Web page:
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Remembering Charlotte Zieve and her support of service learning

Winter/Spring 2013

The legacy of Charlotte Zieve can be seen in the beaming, binocular-cloaked faces of middle schoolers and their mentors, in the student volunteers going door to door to survey residents about sustainability, and in the grateful, enthusiastic comments from community leaders. 

Charlotte Zieve
Charlotte Zieve

Zieve (Ph.D. Land Resources ’86), who passed away in July, was a generous supporter of Nelson Institute student programming. She helped fund a new series of undergraduate capstone courses that address environmental challenges in coordination with community organizations.

A matching grant from the Morgridge Center for Public Service doubled the impact of Zieve’s gift, with the combined resources used to support graduate student teaching assistants. 

“Charlotte’s contributions represent a triple-win scenario,” says Rob Beattie, academic coordinator for the Community Environmental Scholars Program. “They provide real-world research and outreach training to undergraduates, support grad students who help teach the courses, and enable us to seek matching funds that double the impact of her gift. Without her support, these innovative capstones would not be possible.”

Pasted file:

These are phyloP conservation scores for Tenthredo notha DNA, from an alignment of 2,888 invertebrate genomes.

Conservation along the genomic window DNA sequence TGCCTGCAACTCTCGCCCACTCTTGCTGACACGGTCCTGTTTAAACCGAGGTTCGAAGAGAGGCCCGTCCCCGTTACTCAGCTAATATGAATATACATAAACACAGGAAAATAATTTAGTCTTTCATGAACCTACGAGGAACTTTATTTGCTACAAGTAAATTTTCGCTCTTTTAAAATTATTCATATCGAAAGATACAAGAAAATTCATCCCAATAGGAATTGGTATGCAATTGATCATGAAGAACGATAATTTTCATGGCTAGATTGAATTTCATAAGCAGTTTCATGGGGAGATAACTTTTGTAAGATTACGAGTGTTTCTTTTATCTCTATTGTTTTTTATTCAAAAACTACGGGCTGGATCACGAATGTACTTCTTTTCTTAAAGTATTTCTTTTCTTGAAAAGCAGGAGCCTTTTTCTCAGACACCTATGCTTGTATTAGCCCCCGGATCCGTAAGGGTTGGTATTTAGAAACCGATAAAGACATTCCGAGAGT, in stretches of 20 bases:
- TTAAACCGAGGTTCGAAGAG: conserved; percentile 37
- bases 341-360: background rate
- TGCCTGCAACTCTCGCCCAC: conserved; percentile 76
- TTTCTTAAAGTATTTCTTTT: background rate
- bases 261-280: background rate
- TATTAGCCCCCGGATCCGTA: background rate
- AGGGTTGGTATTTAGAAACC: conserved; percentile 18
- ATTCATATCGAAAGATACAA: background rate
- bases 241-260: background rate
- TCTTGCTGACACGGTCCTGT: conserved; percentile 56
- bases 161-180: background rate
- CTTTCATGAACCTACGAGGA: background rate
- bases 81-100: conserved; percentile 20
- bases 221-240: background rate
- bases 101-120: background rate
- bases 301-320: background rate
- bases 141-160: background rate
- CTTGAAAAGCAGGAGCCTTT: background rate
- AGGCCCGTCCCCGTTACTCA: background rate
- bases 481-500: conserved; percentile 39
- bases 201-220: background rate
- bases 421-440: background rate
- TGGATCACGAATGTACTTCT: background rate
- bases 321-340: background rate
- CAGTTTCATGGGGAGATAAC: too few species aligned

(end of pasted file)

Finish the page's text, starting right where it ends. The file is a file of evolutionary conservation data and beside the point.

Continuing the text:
Now in their sixth semester, the classes have provided real-world experiences to hundreds of students, who in turn give back to local communities. 

Environmental studies birding class
Birding to Change the World is one of a new series
of Zieve-funded undergraduate capstone courses.

“It has been a privilege to be part of a community-university partnership and embrace the Wisconsin Idea,” says Dadit Hidayat, a Nelson Institute doctoral candidate and capstone teaching assistant.

Trish O’Kane, also a Ph.D. candidate and recipient of a Zieve teaching assistantship, helps lead a class in which UW-Madison students are paired with Sherman Middle School counterparts, serving as mentors during weekly visits to the school and nearby Warner Park (see “Natural mentors,” Fall 2011). 

“We serve some of Madison’s most vulnerable children,” says O’Kane. The Sherman students come from one of Madison’s poorest neighborhoods, plagued by youth gang violence and a lack of safe areas for outdoor exploration. 

“Warner Park is the closest large, open wild space where these children can learn and play,” she says. “As mentors to these children, our students learn about intersections of racism, poverty and place. They become part of a community solution.”

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